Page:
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Fire Safety in Your Home

OIPA member Randy Henderson of Arcon Forensic Engineers shares tips for residential fire safety. With people spending more time at home and indoors, now is the perfect time to do your very own Fire Safety Risk Assessment for your residence. Here are some simple things to do and things to avoid, they could save your life or at least your home and the keepsakes and important documents that are in there.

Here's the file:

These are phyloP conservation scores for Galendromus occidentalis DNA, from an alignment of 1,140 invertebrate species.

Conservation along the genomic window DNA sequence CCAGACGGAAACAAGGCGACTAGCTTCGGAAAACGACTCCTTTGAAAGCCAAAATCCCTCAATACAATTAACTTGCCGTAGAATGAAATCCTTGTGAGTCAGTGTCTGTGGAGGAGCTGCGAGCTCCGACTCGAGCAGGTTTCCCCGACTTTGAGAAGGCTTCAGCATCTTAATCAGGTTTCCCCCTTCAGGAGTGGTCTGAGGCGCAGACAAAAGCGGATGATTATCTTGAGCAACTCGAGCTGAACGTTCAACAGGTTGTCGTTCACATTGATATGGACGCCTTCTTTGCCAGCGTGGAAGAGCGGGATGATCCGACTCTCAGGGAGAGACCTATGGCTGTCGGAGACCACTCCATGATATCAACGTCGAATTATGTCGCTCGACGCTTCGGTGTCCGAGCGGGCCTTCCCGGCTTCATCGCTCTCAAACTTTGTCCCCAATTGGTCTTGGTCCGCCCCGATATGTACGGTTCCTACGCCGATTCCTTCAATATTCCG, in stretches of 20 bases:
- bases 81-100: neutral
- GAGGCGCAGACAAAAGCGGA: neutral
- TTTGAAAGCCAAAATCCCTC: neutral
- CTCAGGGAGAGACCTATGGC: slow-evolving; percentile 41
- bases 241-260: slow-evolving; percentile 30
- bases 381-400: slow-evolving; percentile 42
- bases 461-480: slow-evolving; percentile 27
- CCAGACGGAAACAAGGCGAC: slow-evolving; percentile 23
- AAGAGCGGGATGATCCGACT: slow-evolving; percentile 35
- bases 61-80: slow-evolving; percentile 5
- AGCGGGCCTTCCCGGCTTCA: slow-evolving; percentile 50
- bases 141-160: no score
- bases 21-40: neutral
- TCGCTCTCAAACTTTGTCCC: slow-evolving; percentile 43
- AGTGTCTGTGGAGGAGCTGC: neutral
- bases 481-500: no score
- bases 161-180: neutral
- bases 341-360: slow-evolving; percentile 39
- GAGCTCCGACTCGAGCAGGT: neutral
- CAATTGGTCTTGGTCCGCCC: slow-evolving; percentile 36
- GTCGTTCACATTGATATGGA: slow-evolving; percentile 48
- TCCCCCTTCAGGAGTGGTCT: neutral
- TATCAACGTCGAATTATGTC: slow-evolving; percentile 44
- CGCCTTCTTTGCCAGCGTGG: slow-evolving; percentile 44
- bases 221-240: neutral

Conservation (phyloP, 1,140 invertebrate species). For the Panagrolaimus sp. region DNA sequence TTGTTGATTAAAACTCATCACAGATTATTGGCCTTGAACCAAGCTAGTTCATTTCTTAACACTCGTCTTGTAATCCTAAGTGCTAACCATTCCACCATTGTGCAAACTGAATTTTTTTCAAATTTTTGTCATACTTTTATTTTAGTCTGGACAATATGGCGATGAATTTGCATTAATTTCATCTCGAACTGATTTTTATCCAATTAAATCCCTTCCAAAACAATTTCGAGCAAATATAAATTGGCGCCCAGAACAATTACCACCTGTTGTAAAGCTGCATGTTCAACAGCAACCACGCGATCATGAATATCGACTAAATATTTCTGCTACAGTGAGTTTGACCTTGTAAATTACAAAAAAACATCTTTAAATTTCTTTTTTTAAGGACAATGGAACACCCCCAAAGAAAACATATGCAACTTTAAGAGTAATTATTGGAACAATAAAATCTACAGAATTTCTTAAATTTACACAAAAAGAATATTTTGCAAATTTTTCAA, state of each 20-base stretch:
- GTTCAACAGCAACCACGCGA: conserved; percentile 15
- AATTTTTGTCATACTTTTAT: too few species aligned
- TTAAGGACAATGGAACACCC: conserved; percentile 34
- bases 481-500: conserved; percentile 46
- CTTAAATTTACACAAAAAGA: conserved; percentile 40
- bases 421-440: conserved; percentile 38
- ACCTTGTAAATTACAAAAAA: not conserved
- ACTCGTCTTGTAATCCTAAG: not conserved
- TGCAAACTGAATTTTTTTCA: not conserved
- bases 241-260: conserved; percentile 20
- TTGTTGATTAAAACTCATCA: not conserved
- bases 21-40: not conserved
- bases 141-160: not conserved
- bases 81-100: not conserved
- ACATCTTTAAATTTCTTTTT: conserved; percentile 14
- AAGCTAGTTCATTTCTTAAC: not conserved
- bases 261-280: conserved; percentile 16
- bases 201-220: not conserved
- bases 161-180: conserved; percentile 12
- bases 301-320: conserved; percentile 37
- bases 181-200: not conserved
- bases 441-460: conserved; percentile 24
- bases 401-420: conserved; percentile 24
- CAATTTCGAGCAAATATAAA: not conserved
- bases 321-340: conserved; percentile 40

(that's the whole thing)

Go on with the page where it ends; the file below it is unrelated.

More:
Replace your smoke detector batteries with every change in season, regardless of whether they are hard wired or not. Check the expiry date on your smoke detectors and carbon monoxide detectors – these units do need to be replaced! Don’t power appliances such as window air conditioners with extension cords. Extension cords are designed to provide temporary power and are not meant to be a long term wiring solution. Even if you are using a cord that is suitable for the electrical load, it is still only meant for temporary power supply. Ensure that extension cords are not covered – they do heat up and need air circulation around them. Don’t be tempted to have 5 appliances plugged into a two-receptacle outlet. There is a reason for how many receptacles in each outlet and how many outlets per circuit. Related to this is that if a fuse panel fuse or breaker keeps failing, call in an electrician. Clean the lint trap in your dryer after every load and periodically (depending on frequency of use) check the dryer exhaust to ensure that there is no build-up of lint. Airborne particles of lint can lead to dryer fires. Only use candles for ambience during a romantic dinner and never as a light or heat source. Be sure to extinguish the candle before you leave the room regardless of the dinner result. Don’t leave portable appliances such as crock pots, plugged in and operating for hours if you’re not home. Clean out your toaster – unplug it first – to make sure particles of bread don’t ignite this is also true for your oven where uncleaned spills from a previous use can catch on fire. Don’t leave oily rags or rags doused in paint thinner in a pile or in a heap, even in your garage. Make sure combustible items are not stored close to open bulbs in closets or other storage rooms.

 

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